Study: Newer Joint Replacements Require More Revisions

It seems that newer medical techniques that are used in <"">hip and knee replacements require revisions at a greater rate that older, established methods.  British researchers report that one in about 75 people required repeat hip and knee replacements in the three years following the original procedure.  The study was published in the journal PLoS Medicine.

The revision rates were even higher for patients who had new surgical techniques called hip resurfacing and unicondylar knee replacements.  Researchers said that these findings are raising concerns about the procedures.  “On the basis of our data, consideration should be given to using hip resurfacing only in male patients and unicondylar knee replacement in elderly patients,” Jan van der Meulen of the London School of Hygiene and Tropical Medicine and colleagues wrote.

The research involved an analysis of about 170,000 procedures that took place between 2003 and 2006.  Nearly half of all of these surgeries were performed in England during this time frame and experienced an overall revision rate of 1.4 percent, which is about one in 75 people.  Meanwhile, hip resurfacing, which is a newer technique in which doctors replace just the surface of the femur instead of the entire joint, saw a revision rate of 2.6 percent, the study found.  Also, unicondylar knee replacement—which is a procedure in which the surgeon only replaces one side of the knee joint—saw a revision rate of 2.8 percent, van der Meulen said.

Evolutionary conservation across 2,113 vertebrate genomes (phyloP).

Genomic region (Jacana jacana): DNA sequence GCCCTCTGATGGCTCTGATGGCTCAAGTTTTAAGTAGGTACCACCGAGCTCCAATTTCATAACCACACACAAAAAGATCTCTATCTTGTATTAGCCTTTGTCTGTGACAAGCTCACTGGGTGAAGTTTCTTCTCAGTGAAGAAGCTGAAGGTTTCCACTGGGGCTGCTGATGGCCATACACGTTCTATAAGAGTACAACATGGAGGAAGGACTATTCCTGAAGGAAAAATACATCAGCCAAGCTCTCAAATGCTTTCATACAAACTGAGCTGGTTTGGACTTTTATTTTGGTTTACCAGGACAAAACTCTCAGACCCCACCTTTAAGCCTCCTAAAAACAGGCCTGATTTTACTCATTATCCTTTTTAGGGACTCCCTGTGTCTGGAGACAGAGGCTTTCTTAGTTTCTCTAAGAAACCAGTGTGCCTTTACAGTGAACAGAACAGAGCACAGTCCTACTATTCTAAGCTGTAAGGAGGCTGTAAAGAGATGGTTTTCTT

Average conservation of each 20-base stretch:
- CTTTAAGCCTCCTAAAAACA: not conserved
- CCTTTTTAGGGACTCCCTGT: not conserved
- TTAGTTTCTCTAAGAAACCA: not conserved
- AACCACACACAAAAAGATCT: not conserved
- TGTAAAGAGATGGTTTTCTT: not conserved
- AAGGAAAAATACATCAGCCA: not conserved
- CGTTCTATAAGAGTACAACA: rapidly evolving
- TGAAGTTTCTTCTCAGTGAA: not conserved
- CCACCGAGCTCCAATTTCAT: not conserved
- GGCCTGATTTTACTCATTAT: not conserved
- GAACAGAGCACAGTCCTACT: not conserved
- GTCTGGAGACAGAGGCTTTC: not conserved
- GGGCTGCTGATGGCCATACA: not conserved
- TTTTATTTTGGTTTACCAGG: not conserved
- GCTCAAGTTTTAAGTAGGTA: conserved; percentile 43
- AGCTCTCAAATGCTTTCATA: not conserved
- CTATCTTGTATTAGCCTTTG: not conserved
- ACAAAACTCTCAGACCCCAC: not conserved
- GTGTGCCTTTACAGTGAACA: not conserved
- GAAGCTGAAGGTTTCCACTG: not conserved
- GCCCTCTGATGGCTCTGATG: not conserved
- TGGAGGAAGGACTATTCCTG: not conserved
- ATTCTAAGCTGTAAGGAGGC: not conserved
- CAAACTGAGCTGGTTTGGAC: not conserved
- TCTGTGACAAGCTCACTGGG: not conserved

The results match findings from other countries that also reflected higher revision rates for the new procedures, according to van der Meulen.  The new surgeries offer benefits because recovery time can be shorter because only a part of the joint is replaced, van der Meulen added.  “That is an observation that is seen around the world,” he said. “Our registry is the largest in the world, which allows us to look at the most recent results.

Hip and knee replacements are among the most frequently performed surgeries, and medical device makers like Britain’s Smith & Nephew and U.S.-based Stryker Corp have looked to new techniques given the increasing aging population.  van der Meulen noted that the researchers did not review or product types.

Earlier last month, we reported that the Food and Drug Administration (FDA) was in the early stages of developing a program to create a national surveillance registry for orthopedic device implants, enabling the FDA to look into independent public and private registries from which claim information would be fed into a central agency-regulated network.

According to an FDA spokesman, orthopedic device manufacturers would benefit from the program because it would “offer more timely, comprehensive assessment of the ‘real world’ experience of their devices and an alternative means to conduct mandated post-approval studies.”  Advocates argue that such a system would quickly alert doctors and federal regulators to devices with high failure rates, possibly sparing tens of thousands of patients from severe, painful injuries.  One such examples is with the hundreds of patients who received the <"">Zimmer Durom Cup hip implants in the U.S. and  experienced serious adverse reactions.

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